Turf Disease: Why Do I Have It?

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Warm Season Turf:

Winter Patch and Zoysia Patch are basically the same disease. This disease can actually be caused by multiple fungi. Normally the fungi attack in the fall but can also attack during spring green up.

Fairy ring predominately attacks our zoysia lawns but can attack fescue and bermuda as well. These fungi also attack in the fall.

In most cases these diseases are more prevalent in reeled mowed turf that is not properly maintained. These diseases require two additional treatments of fungicide on the fall and possibly additional treatments in the spring and summer. These fall fungicides can be costly but without the treatment the disease can become quite devastating, leading to severe die back in the spring.

If you are reel mowing:

Cease reel mowing August 1.  Switch to a rotary mower if you need to mow at all. This will help root recovery over winter.

Core aerate at least one time each year.

Water correctly. One deep watering per week to encourage deeper rooting.

Do not sand.

If you follow proper cultural methods then your chance of having these diseases is greatly reduced and may preclude the need for additional fungicides.

Dollar Spot:

Once again, reel mowed turf tends to have more Dollar Spot due to the mowing stress and improper cultural practices.

The stress can come from drought conditions or an inability of the grass to absorb potassium either because there is a potassium shortage (this is not the case in our treated lawns) or from weak or shallow root systems not able to absorb the potassium present (usually the case). The weak, shallow root system is again directly related to poor growing conditions.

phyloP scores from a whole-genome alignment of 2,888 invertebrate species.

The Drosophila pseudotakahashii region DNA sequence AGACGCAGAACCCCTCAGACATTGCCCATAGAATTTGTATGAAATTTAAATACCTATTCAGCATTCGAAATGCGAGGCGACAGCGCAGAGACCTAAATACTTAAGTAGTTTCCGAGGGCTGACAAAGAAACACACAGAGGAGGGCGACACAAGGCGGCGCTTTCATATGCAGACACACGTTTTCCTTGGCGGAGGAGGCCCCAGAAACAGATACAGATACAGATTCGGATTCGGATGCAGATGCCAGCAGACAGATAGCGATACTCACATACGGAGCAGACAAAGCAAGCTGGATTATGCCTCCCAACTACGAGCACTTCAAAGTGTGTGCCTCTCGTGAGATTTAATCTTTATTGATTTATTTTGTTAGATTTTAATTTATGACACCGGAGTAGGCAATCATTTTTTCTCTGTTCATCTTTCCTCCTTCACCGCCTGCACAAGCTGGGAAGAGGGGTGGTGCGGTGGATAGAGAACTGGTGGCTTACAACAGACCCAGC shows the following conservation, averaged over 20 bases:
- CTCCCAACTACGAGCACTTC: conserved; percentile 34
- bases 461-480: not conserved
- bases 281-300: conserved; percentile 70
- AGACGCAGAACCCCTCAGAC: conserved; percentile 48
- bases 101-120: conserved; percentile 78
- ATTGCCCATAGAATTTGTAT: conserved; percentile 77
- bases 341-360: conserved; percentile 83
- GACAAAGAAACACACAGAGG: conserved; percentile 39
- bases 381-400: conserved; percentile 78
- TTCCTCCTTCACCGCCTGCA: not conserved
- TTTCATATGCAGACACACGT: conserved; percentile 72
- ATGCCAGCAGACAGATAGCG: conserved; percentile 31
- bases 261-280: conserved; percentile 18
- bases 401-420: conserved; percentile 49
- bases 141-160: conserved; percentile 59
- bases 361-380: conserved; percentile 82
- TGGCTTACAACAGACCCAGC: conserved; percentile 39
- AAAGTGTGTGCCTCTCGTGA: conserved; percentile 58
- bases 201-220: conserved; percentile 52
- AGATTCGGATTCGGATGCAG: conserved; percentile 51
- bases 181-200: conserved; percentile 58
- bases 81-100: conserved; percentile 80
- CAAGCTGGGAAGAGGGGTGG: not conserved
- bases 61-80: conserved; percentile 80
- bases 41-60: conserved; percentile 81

As the turf begins to green up it is under stress just from its start up procedure. If the root system condition is not optimal, potassium cannot be readily absorbed and the Dollar Spot fungus easily infects the leaf blade. Also, the weak condition of the warm season turf and in many cases non-optimal growing conditions such as those listed above makes it more susceptible to disease attack.


Brown Patch develops each summer fescue. It shows as brown blotches scattered through the turf. It is associated with a variety of conditions which may include any or all conditions such as: high humidity and temperatures and/or improper watering techniques. Fescue is a cool season turf grass and, naturally and unavoidably, during our normal summer temperatures, it will continue to turn brown, die and thin severely despite proper watering and proper disease control. This is simply because it is not heat tolerant. At high summer temperatures, Brown Patch becomes inactive and any application of fungicide is not effective. Our enhanced fescue program can greatly reduce brown patch activity if proper cultural practices are followed.

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